The “weight” of territorial issues: Evidence from Catalonia, Scotland, and Northern Ireland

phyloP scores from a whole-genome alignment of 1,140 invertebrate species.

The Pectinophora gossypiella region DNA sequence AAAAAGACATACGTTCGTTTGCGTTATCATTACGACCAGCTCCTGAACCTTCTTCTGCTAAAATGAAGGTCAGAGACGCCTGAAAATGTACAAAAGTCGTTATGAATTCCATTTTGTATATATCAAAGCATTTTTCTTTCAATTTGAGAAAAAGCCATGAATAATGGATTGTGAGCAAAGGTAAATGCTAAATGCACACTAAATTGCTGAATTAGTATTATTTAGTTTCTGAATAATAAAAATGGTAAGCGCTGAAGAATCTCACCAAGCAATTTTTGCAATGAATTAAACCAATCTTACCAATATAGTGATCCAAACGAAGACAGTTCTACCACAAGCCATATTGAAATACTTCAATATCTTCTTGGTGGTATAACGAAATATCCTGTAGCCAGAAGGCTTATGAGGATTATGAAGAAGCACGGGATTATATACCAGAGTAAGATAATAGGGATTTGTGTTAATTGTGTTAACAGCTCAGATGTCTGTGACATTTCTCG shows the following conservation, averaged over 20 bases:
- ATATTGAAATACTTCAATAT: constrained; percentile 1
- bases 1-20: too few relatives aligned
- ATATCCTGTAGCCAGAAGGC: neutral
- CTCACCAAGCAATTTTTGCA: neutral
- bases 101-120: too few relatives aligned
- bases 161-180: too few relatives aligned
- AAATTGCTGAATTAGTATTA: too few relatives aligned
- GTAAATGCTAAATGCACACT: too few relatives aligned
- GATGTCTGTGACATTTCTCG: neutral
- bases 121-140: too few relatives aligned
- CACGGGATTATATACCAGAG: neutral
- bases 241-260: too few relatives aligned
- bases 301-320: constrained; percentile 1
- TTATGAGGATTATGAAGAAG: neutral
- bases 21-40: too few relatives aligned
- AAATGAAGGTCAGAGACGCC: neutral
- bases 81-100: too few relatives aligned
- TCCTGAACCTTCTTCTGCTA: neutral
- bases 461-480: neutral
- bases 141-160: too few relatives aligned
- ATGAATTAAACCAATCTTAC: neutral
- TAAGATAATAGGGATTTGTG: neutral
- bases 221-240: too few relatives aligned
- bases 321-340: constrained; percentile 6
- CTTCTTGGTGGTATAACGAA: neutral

Territorial debates complicate the politics of the affected regions, as parties must decide whether to compete on a territorial dimension alongside others, such as redistribution, that have longstanding importance. Yet, empirical evidence is scarce regarding how much voters actually weigh territorial issues against others, and on which issues voters most reward congruent (like-minded) candidates. We theorize that in contexts when such issues are salient, they have a greater weight relative to others due to their identity-oriented nature. We present evidence from a conjoint experiment embedded in simultaneously fielded surveys in three European regions with active territorial disputes: Catalonia, Scotland, and Northern Ireland. We find that individuals’ preferences on the territorial issue matter more than other issues for candidate choice: the reward (punishment) of congruent (incongruent) candidates is greater, and individuals are less prepared to concede on this issue. Our results have broader comparative implications for political competition in multidimensional spaces where territorial disputes are present.

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